Mass Migration under Sail
European Immigration to the Antebellum United States
$30.00 ( ) USD
- Author: Raymond L. Cohn, Illinois State University
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Dr. Cohn provides an in-depth and comprehensive analysis of the economic history of European immigration to the antebellum United States, using and evaluating the available data as well as presenting new data. This analysis centers on immigration from the three most important source countries – Ireland, Germany, and Great Britain – and examines the volume of immigration, how many individuals came from each country during the antebellum period, and why those numbers increased. The book also analyzes where they came from within each country; who chose to immigrate; the immigrants’ trip to the United States, including estimates of mortality on the Atlantic crossing; the jobs obtained in the United States by the immigrants, along with their geographic location; and the economic effects of immigration on both the immigrants and the antebellum United States. No other book examines so many different economic aspects of antebellum immigration.Read more
- A comprehensive analysis of the economics of immigration to the antebellum United States, the book considers immigration from the perspective of the European source countries, the immigrants themselves, and the United States
- Uses all the available data and presents new data, thus the book should be a key reference for anyone looking for data on antebellum immigration
- Provides an economic analysis of how immigration affected the native-born and the entire US economy during the antebellum years
Reviews & endorsements
"An absorbing, lucid, and beautifully crafted book. Mass Migration Under Sail is the story of how five million Europeans committed – irrevocably for the most part – to new lives in the United States in the half-century or so before the advent of the steamship. The journey then was a riskier and more challenging experience than it would be under steam. As Raymond Cohn explains, this influenced the migration in many interesting ways. Yet the vast majority of migrants survived the long and often very unpleasant voyage, and adapted well to the manifold challenges facing them on the other side. This is international economic history at its best." —Cormac Ó Gráda, University College Dublin, author of Famine: A Short HistorySee more reviews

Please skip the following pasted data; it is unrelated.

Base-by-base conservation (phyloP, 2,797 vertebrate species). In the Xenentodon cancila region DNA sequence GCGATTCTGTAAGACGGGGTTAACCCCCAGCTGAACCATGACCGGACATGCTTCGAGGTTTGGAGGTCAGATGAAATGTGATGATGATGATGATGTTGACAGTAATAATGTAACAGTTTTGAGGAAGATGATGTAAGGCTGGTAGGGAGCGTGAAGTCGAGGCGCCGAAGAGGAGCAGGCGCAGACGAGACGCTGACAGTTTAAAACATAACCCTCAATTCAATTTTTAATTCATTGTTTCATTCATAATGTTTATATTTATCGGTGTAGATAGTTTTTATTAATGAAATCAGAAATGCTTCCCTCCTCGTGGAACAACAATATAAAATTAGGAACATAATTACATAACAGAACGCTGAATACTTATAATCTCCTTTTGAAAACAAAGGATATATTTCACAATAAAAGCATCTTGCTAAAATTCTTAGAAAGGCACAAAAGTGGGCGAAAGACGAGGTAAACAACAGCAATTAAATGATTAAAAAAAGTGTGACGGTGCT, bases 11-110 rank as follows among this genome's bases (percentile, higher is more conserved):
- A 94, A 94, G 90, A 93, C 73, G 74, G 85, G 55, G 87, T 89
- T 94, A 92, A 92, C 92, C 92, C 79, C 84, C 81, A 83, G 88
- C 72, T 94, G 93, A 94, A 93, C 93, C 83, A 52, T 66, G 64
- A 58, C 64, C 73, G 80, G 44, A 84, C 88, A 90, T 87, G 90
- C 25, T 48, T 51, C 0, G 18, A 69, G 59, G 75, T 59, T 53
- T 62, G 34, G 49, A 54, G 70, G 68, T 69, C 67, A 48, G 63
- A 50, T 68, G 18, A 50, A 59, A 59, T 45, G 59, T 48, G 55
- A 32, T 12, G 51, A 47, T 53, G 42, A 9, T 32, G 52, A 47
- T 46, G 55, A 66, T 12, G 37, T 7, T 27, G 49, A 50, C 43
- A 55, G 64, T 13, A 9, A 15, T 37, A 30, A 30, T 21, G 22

"Mass Migration Under Sail is a masterful and definitive account of U.S. antebellum immigration. Ray Cohn presents an insightful history about who the immigrants were, why they came, their travel experiences and how significant it was for American society and its economy. His book is highly accessible, given his clear writing style and his penchant for thorough explanations. Scholars and teachers will be able to use this book for their own scholarly work in migration history as well as for lectures on American immigration, economic and demographic history. Mass Migration Under Sail is an important contribution not only to migration history but also to the fields of economic and social history." —Simone A. Wegge, City University of New York
"...a valuable contribution to economic and migration history and gives perspective on current migration issues." -Scott A. Carson, EH. NET
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- Date Published: February 2009
- format: Adobe eBook Reader
- isbn: 9780511460197
- availability: This ISBN is for an eBook version which is distributed on our behalf by a third party.
Table of Contents
1. A unique period for immigration
2. The onset and European origins of mass immigration
3. The jump in immigrant volume around 1830
4. Push, pull, and other factors in antebellum immigration
5. Who were the immigrants?
6. The trip from Europe to the United States
7. The immigrants in the United States
8. The effects of immigration on the United States
9. The end of mass migration under sail.
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